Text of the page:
As the third millennium progresses, we are faced with increasing pressures relating to climate change and the sustainability of life on Earth. Concerned citizens are realizing that the responsibility to respond is both local and global. There is an increasing sense of urgency about the need to reform the processes of schooling and curriculum to better prepare students for global citizenship. Educators, policy makers and the wider community are seeking information about how to proceed with this reform effort, particularly how alternative and integrated approaches to curriculum can be used to engage students with the important issues of our time.
Knowledge that Counts in a Global Community explores the potential contribution of curriculum integration in a context where school curricula are typically segregated by discipline. It offers curriculum integration as a powerful tool for educating young citizens so that they can understand and respond to global concerns. It argues for an informed citizenry who can think broadly across disciplines, and contribute sensibly and pragmatically to local problems with an eye on how this translates to making a global difference. In its examination of the twin themes of global knowledge and curriculum integration, the book explores:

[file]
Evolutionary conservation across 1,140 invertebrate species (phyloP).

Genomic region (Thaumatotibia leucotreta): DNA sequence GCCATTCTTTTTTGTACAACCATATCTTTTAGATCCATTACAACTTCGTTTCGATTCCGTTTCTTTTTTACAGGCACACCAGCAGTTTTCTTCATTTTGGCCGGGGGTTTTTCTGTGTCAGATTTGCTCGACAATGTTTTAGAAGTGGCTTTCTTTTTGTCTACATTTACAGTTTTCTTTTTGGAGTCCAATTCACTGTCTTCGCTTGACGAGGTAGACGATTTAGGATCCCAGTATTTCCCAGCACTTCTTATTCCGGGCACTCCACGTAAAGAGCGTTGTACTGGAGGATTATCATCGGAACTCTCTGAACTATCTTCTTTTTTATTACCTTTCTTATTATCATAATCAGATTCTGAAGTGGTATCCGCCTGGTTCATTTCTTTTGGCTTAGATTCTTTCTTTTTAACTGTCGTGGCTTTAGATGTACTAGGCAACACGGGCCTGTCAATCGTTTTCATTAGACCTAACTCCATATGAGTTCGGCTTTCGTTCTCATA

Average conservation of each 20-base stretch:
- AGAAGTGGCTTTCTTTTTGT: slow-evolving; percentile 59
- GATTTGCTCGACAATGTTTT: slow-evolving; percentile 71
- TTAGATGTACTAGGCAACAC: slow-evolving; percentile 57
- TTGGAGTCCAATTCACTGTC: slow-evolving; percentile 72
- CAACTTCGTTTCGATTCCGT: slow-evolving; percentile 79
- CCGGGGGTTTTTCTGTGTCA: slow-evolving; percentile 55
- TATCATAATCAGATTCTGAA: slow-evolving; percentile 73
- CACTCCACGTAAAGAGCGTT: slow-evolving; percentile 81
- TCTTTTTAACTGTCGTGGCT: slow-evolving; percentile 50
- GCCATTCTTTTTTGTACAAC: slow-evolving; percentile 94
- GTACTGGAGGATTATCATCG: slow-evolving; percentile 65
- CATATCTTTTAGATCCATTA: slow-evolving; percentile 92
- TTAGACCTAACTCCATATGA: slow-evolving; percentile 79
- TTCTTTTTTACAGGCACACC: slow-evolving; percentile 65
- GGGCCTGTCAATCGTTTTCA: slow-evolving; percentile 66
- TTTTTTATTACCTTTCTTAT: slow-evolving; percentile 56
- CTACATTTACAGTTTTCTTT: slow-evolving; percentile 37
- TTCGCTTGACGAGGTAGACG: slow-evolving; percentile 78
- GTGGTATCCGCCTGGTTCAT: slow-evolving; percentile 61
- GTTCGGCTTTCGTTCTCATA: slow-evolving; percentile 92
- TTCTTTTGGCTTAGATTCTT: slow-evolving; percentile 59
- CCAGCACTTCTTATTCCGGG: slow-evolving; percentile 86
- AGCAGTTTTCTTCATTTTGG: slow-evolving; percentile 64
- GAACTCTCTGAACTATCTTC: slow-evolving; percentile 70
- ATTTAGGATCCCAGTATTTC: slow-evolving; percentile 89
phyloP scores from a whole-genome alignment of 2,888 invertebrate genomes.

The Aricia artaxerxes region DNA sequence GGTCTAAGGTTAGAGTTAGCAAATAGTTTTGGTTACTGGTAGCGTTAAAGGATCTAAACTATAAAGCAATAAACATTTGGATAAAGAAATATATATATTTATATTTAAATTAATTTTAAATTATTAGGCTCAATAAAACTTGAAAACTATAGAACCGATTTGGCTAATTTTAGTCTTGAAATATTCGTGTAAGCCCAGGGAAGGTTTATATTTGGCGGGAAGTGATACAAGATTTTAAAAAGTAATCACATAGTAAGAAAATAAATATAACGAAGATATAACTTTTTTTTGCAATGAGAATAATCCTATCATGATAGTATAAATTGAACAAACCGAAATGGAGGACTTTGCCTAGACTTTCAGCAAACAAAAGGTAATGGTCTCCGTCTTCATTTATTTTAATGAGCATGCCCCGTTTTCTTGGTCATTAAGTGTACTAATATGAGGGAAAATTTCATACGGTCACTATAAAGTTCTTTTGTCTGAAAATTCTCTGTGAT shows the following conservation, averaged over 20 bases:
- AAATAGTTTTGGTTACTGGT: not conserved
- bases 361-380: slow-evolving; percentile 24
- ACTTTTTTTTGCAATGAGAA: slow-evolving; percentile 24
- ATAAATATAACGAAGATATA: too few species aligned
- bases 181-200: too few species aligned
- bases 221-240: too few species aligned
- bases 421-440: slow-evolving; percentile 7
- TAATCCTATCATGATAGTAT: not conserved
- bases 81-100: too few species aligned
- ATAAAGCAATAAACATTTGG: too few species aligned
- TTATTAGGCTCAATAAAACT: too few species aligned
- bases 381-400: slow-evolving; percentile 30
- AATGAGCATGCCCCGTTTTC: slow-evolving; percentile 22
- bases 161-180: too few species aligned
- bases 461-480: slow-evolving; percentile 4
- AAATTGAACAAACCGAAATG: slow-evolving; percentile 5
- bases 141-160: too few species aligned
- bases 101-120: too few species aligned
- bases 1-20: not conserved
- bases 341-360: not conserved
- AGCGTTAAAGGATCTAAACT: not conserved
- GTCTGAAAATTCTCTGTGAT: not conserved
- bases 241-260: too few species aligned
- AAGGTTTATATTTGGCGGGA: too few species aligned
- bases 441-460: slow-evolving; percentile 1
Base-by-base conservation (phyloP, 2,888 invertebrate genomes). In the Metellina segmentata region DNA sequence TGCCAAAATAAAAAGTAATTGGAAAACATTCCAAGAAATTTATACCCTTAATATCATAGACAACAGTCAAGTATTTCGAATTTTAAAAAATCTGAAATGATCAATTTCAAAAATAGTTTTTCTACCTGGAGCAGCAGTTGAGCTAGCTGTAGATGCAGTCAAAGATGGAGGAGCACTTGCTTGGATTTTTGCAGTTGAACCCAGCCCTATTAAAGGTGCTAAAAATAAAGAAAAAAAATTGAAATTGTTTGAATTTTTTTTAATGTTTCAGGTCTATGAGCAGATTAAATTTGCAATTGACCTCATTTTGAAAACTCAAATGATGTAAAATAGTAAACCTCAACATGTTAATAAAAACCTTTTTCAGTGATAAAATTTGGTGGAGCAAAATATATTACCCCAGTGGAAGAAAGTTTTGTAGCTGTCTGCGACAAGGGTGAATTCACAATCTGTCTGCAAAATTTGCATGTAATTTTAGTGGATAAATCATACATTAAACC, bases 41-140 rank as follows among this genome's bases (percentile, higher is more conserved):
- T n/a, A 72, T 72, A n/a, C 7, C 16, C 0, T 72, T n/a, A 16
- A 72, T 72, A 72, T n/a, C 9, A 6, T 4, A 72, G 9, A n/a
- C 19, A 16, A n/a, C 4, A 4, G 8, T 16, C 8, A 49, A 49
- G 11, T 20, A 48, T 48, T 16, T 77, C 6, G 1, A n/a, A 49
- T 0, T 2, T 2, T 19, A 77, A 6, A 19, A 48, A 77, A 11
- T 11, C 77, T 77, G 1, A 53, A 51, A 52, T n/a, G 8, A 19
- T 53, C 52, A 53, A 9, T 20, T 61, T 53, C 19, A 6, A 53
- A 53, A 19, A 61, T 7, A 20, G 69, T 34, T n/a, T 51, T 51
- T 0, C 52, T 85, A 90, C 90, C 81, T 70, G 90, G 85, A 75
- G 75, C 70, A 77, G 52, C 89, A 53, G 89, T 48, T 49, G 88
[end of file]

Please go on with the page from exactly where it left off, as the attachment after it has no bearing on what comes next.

- the nature of curriculum integration
- the nature of knowledge
- the nature of learning
The authors reflect on these issues from perspectives gained by more than a decade of research in the area. Their in-depth, scholarly exploration and critical analysis of current approaches to curriculum, introduces educators and academics to contemporary ways of conceptualizing the complexities of, and relationships among curriculum integration, knowledge and learning. Throughout the book, the authors emphasize the central curriculum question, what kinds of outcomes do we want for students of the twenty-first century?
This book will provide a valuable resource for academic educators, researchers, teachers and others interested in educational policy reform.
Table of Contents
1. Introduction: Mapping the Territory 2. The Structure and Status of Knowledge 3. The Nature of Integrated Curricula 4. Implementation of Integrated Curricula 5.Perspectives on Learning in Integrated Contexts 6. Looking Ahead: Power, Knowledge and Curriculum
Léonie Rennie is a Research Professor in the Office of Research and Development at Curtin University of Technology in Perth, Western Australia.Grady Venville is a Professor in the Graduate School of Education at the University of Western Australia in Perth, Western Australia.
John Wallace is a Professor at the Ontario Institute for Studies in Education at the University of Toronto, Canada.